Time Doesn't Really Slow During Crisis
> 12/26/2007 3:11:20 PM

Many people are haunted by memories of traumatic experiences. These memories can swell to take up an inordinate amount of space in our minds, and numerous accounts of disasters and emergencies contend that time slows during drama. These accounts do not merely say that time seems to drag on, as it does when sitting through a boring lecture; they claim that perceptual processing accelerates so that those in danger can sort through more stimuli in limited time. Researchers from Baylor College recently published the results of an experiment that seems to demonstrate that the slowing of time during crisis is just an illusion.

Time-slowing is a difficult subject to study because self-reporting is unreliable and crises are tough to simulate safely. The Baylor researchers got around both of these obstacles by pushing participants backwards off a 100-foot ledge... into a safety net. On the long fall, participants were charged with reading and memorizing a repeating series of numbers on a display attached to their wrist. After a lot of trials, and doppler-fading screams, the speed of the number display was fine-tuned so that it could be shown just quick enough to evade normal human perception.

Participants reported time-slowing, and overestimated the time of their fall by an average of 36%. However, falling participants were no less able to read the quickly cycling numbers than calmly standing participants. Researchers surmised from this that time-slowing is an illusion retroactively formed when relying on memory and not something actually experienced at the time of the event. According to this hypothesis, crisis memories are more intense and take up more space when encoded, so they seem longer. There are other possibilities, however. For example, participants could really have had boosted perception but at the cost of worsened memory, meaning that they would be able to see the quick numbers at the time but not remember them afterwords. This kind of trade-off might make evolutionary sense, as it is essential that you be able to discern whether the shape jumping out from the bushes is a tiger before it mauls you; staying alive is more important than remembering the exact pattern of the tiger's stripes when you make it back home.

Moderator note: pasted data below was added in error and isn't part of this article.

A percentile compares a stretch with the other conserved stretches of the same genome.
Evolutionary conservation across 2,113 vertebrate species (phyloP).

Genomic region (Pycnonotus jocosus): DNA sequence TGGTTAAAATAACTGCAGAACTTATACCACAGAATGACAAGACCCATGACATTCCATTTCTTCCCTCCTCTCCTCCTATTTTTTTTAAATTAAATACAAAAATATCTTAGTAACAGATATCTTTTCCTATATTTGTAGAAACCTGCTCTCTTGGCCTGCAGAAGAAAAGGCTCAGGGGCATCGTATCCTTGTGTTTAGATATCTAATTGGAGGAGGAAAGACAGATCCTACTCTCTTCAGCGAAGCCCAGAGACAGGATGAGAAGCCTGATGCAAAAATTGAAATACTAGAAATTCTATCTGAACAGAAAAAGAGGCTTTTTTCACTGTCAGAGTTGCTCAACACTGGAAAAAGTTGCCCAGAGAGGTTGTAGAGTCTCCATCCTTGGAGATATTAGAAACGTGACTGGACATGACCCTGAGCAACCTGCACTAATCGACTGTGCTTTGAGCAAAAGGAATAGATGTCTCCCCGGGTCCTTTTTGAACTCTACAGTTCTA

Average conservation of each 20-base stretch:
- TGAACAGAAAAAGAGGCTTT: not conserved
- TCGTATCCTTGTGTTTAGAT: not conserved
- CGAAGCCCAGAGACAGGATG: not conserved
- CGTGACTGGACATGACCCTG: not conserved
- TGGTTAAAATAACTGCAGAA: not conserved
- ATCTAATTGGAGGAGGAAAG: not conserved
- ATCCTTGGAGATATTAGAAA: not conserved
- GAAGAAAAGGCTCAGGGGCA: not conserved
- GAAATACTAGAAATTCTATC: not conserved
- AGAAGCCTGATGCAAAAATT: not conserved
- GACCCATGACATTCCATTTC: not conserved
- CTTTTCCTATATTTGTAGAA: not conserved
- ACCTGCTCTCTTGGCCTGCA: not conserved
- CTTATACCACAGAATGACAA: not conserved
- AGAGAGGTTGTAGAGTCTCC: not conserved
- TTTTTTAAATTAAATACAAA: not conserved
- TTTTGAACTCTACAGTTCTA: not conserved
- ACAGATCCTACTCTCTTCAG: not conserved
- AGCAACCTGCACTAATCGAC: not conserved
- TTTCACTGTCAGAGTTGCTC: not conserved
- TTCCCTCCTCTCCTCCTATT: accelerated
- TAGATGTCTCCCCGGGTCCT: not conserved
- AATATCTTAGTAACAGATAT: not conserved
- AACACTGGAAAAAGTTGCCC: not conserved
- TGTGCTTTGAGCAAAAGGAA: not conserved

This ingenious study casts a lot of doubt on the idea that the time-slowing experience is caused by objective acceleration of neural activation. Even if the researchers' explanation for their results is not the correct one, it is clear that their work highlighted the convoluted tie between memory, perception, and fear. With thousands of veterans and disaster victims suffering from Post Traumatic Stress Disorder, any advancement in our understanding of these ties is welcome.

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